You’re pretty active on social media. What’s your favorite platform to tell your story?
I love Instagram. I studied art history as an undergrad and grad student and the steady flow of individual images reminds me of slide shows in the lectures I loved so much. And I totally buy into a picture being worth a thousand words! I like Facebook for having conversations and for announcing events. The two platforms are so different and each one is really valuable to me in its own unique way.
Baiyang Qui of Baiyang Jewelry
Baiyang Qui is a metalsmith artist who will also be exhibiting as a Rising Star in the Design Center this year. Her award-winning designs use very fine-gauge precious wire, sculpted into jewelry that despite its volume, is completely airy: translucent through cells. The designs layer and wrap the body. Though sheer, her jewelry clearly occupies space through the reflective quality of the precious metals. I am particularly intrigued by the dimensional forms that completely encase a gemstone or pearl. The designs feel both novel and familiar: Repeating patterns with variations can definitely be found in nature in petals, fractals, the veins in a leaf. Quite simply, you must see Qui’s work to believe it.
I am intrigued—astounded—by your work: The junctions of each wire are perfectly clean! I was even more amazed when I saw from your Instagram that each piece starts as a hand-drawn sketch! Can you tell me a little about your process and fabrication?
I usually start my work from hand sketches, simply loving the paper and pencil. Getting inspiration from reading, traveling, everyday life, I always love to draw things, even if it’s not related to jewelry. After the design is picked from sketches, sometimes I work with CAD/CAM with more details, finalizing dimensions and shapes. Next step would be the fabrication. My current work is created with extremely fine gauge wire of high karat gold and platinum. The metal wire is drawn down to size 0.35 mm in diameter and cut into small sections. Every joint is fused one at a time with laser welding technique.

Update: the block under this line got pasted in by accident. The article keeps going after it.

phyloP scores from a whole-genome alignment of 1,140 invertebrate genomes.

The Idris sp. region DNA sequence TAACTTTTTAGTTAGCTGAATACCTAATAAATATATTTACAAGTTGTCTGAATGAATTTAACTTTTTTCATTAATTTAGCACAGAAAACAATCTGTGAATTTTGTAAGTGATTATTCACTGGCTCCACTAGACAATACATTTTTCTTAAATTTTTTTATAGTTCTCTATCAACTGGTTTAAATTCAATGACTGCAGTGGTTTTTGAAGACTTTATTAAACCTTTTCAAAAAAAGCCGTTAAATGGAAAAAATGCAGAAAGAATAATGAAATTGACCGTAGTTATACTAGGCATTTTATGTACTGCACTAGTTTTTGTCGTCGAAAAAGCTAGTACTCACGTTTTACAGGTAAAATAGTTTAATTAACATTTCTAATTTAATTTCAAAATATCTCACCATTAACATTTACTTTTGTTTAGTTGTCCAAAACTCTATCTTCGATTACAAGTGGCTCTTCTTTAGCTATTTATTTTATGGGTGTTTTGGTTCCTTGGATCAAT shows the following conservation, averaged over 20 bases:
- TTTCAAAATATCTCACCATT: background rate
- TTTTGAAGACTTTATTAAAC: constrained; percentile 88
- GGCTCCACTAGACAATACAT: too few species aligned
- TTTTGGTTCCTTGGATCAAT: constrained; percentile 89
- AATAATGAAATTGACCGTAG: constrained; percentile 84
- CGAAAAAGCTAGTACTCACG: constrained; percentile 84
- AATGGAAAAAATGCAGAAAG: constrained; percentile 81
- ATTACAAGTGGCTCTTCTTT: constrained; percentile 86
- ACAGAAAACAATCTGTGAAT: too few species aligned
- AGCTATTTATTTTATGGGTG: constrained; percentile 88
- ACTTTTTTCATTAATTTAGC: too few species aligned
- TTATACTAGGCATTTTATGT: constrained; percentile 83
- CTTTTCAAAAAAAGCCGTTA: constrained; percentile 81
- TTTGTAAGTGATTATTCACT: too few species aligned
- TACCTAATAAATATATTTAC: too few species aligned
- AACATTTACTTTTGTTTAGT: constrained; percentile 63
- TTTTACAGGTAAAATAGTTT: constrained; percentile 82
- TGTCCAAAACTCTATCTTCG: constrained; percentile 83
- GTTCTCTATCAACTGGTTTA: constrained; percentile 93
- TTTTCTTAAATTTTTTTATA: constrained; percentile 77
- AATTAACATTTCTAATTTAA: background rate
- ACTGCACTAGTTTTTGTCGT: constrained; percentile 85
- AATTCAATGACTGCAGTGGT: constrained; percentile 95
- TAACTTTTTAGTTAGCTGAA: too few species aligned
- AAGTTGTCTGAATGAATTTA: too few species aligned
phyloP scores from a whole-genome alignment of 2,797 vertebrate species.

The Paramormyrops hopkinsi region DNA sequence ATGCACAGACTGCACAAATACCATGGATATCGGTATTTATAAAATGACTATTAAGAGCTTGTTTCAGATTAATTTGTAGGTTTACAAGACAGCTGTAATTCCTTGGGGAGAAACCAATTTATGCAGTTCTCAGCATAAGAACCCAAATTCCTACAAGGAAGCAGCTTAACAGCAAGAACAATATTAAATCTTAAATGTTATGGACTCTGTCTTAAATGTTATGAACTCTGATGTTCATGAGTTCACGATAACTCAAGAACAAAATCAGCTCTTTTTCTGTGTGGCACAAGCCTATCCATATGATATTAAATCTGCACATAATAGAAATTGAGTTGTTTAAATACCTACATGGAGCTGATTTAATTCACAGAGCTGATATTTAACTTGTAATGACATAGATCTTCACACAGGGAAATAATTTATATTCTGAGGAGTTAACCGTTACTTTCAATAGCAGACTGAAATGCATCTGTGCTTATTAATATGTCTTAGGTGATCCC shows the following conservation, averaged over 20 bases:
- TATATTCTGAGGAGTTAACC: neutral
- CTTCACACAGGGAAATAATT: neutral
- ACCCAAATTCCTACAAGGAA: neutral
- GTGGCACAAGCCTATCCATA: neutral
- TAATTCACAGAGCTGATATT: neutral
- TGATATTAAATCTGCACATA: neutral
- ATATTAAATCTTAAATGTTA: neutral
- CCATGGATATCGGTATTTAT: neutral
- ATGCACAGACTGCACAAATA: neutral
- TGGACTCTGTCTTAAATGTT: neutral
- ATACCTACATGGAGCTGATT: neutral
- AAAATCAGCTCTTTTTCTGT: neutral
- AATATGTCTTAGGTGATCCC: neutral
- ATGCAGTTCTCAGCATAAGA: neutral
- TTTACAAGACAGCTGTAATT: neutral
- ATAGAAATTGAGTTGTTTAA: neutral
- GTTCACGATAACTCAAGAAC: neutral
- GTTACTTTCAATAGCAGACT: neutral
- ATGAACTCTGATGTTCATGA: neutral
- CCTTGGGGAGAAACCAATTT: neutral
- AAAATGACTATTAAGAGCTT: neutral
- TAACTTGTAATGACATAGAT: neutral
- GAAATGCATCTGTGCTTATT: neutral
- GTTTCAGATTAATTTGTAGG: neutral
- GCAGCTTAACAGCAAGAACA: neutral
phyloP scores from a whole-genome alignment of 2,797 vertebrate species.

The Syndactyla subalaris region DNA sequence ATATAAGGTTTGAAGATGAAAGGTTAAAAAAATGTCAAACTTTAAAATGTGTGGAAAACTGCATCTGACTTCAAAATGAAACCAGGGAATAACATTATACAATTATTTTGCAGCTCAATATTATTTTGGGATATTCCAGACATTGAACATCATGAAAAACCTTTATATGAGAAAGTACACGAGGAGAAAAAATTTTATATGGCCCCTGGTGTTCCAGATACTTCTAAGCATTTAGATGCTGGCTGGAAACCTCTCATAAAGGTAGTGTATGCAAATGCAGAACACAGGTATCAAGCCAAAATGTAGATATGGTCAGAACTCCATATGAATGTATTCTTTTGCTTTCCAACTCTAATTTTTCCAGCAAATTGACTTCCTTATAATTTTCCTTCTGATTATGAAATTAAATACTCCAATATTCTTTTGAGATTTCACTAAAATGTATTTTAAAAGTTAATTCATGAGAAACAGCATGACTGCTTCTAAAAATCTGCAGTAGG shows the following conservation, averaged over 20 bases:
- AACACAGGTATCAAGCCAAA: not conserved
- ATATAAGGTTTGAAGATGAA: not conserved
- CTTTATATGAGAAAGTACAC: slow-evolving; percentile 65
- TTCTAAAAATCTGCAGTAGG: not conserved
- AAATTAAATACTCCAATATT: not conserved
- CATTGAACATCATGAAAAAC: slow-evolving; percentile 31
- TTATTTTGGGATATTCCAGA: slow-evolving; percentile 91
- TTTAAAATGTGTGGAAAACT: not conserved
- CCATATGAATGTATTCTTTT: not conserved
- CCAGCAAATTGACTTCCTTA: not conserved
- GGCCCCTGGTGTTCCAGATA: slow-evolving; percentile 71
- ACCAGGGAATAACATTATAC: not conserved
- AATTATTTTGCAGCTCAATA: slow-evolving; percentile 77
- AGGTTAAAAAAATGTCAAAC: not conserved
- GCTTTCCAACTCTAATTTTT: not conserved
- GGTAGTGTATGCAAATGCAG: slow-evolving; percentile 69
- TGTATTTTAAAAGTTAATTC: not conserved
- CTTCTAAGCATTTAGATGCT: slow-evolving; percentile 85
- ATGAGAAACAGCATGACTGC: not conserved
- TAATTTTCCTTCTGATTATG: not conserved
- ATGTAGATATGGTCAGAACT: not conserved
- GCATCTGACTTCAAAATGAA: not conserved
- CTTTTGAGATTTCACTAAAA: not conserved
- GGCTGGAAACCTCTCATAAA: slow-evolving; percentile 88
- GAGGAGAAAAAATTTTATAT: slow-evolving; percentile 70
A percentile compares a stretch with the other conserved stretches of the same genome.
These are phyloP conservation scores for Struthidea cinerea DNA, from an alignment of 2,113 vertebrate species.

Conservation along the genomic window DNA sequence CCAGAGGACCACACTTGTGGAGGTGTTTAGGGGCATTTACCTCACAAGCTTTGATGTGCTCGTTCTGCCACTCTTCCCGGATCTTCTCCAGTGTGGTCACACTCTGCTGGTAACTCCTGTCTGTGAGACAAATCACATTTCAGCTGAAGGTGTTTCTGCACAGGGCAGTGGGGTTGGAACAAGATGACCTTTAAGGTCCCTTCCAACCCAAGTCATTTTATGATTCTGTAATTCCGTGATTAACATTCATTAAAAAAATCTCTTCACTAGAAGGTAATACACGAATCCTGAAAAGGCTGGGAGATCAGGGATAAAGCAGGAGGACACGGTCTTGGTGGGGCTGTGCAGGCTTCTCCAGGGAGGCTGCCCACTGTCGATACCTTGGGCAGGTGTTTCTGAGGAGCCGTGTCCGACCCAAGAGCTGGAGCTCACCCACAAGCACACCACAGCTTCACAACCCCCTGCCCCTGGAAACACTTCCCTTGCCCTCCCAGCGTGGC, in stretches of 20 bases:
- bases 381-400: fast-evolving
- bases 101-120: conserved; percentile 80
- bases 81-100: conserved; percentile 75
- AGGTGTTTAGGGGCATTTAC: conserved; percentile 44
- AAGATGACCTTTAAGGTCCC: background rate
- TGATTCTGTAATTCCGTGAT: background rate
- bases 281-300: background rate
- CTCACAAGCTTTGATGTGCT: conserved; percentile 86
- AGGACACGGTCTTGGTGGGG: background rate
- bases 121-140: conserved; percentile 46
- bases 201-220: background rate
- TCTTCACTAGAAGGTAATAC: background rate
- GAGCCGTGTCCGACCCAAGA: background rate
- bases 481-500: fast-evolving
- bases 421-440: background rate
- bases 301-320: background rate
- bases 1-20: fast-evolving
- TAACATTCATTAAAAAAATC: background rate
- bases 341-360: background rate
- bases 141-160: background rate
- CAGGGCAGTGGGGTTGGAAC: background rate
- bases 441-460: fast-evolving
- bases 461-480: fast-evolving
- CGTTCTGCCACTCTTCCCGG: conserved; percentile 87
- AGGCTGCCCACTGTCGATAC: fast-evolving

Each piece is individually laser welded? I am in awe. You design jewelry from simple studs to fantastic pieces that could only be described as sculpture. Do you have a favorite type of jewelry to make or do you prefer to design the art pieces?
Jewelry is a wearable object. A piece of jewelry is never completed until it has been worn. By making statement pieces, I always love to push my thinking process: Those pieces help me develop both ideas and techniques. The design elements from the statement pieces can be transferred to create more everyday wearable jewelry. Sometimes the process is reversed; from smaller earrings, I move to a statement brooch. I really enjoy both types.
What is the biggest challenge you’ve found in being a jewelry designer?
To me, as an emerging jeweler, the biggest challenge might be getting out of the studio and finding the suitable retailers to present my work.